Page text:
Review by booksandwine
I suppose you probably want to know what exactly Cranford is about, eh? Well, there isn't really an overarching plot, rather, this is a series of connected, gentle vignettes about spinster ladies. I am pretty sure Cranford is to the 19th Century what Golden Girls are to my generation. It's geriatric girl power. The only real difference is Cranford's Blanche is a whole lot more chaste, her name is Miss Matilda, Mattie for short. She doesn't actually hook up with anyone, but has a run-in with an old suitor, therefore she gets to be Blanche.The ladies of Cranford are all genteel, and super fab friends. They respect economy and look down on people who are flashy with their wealth. They socialize, deal with deaths, gossip, and write letters. Oh and hang out at tea. I thought the cast of characters I have met so far all seem to be interesting and well-developed. You get to know certain quirks, which makes them feel like people I may know in real life. For example, there is one scene where the lady feeds her dog, Carlos cream in his tea instead of milk, because he can tell the difference, yet she gives her guests milk in their tea instead of precious cream. I definitely know people who treat their dogs like that.And I guess, I will conclude my impressions of the first half of this book saying I enjoy reading about elderly, sassy ladies. Gaskell has a very easy going style in Cranford that makes it wonderful, before bed sort of read.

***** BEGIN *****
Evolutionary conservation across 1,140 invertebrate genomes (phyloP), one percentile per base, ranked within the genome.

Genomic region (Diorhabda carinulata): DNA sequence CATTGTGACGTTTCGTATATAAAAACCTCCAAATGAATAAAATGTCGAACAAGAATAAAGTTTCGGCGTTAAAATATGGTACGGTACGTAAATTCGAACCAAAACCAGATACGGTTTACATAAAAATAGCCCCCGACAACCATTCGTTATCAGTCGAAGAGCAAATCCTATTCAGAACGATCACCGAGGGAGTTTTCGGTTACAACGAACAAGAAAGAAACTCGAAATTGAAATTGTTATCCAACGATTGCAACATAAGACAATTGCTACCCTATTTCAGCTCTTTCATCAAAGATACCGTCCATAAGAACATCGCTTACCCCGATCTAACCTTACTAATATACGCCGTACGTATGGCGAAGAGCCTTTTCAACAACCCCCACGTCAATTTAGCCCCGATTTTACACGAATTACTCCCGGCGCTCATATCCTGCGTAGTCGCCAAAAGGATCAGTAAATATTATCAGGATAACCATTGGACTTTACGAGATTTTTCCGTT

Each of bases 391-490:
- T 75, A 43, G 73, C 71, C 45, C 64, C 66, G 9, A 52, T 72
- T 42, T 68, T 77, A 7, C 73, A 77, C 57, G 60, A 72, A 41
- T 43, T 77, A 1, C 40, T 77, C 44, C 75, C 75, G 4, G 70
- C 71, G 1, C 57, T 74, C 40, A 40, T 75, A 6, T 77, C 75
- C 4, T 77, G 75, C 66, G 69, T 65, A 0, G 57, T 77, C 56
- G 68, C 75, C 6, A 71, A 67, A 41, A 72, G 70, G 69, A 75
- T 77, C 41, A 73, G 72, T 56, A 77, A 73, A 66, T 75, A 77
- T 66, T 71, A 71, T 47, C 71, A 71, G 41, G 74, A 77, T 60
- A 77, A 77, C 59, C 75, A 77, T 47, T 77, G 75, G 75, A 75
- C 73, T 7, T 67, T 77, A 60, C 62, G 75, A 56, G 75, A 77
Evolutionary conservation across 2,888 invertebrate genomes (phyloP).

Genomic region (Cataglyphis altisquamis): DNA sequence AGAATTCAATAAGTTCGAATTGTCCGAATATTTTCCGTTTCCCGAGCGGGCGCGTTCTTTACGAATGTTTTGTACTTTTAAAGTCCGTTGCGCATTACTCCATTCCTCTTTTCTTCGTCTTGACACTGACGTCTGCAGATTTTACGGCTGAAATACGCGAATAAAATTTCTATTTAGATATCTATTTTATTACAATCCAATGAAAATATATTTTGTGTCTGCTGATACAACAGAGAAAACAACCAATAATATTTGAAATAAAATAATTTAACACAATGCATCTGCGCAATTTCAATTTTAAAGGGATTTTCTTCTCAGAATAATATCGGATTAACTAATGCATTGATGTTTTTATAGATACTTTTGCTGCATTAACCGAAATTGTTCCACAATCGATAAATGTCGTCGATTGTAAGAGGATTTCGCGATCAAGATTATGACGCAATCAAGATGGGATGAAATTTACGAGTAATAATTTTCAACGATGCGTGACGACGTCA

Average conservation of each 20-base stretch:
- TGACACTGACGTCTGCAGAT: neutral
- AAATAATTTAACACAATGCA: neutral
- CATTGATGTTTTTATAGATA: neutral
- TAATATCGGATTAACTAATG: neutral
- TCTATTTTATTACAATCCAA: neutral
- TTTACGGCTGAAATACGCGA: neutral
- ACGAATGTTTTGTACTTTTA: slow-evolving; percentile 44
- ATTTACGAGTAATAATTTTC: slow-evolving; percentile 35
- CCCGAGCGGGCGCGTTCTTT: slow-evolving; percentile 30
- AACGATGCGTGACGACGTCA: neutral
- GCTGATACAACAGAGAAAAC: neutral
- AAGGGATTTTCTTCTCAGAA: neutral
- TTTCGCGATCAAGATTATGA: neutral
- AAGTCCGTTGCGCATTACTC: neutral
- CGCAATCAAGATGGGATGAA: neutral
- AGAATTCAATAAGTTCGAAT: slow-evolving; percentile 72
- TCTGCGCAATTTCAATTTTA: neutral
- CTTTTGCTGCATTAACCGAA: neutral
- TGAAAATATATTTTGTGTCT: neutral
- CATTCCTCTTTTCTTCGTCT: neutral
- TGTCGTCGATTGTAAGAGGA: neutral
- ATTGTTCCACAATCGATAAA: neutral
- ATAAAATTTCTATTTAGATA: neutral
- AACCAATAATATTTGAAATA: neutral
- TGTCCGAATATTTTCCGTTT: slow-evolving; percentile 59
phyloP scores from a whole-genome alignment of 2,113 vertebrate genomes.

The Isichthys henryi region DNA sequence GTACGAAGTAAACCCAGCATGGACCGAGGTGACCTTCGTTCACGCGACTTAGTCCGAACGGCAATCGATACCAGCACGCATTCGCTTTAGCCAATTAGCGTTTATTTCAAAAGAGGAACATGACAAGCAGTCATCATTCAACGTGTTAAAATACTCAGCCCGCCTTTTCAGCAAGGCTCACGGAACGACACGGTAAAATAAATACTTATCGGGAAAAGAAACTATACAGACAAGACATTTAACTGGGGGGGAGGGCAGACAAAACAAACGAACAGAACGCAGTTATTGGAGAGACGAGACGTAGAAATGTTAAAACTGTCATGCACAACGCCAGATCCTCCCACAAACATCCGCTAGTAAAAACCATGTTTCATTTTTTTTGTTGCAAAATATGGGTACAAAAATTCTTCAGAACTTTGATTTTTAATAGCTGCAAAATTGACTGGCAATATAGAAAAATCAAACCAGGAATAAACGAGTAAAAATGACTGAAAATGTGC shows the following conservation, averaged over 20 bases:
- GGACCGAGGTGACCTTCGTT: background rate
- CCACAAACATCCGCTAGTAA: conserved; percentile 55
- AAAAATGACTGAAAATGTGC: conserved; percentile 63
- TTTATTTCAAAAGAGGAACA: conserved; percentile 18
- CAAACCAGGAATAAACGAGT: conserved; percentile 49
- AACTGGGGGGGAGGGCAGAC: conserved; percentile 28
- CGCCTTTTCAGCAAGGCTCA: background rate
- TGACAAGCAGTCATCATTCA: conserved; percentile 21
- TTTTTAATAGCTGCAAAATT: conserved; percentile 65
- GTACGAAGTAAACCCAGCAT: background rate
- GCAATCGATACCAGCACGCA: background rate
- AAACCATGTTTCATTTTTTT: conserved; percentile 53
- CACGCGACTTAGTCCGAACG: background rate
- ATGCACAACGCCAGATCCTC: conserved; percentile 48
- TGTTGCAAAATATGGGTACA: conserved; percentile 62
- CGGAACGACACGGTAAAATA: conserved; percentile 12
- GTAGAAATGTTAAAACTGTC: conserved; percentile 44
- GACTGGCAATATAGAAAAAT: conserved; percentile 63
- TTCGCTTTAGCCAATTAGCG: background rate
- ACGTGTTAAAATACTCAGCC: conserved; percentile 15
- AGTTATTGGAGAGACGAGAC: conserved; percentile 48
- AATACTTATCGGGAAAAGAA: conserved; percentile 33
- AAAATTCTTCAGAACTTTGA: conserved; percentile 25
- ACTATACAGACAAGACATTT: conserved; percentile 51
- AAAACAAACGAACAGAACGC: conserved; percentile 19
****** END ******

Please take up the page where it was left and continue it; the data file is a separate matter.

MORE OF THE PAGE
Review by SLamkin
Funny and just plane woderful. This is a classic in its own right. Elizabeth Gaskell was able to capture small town life from her time in a way that transcends time.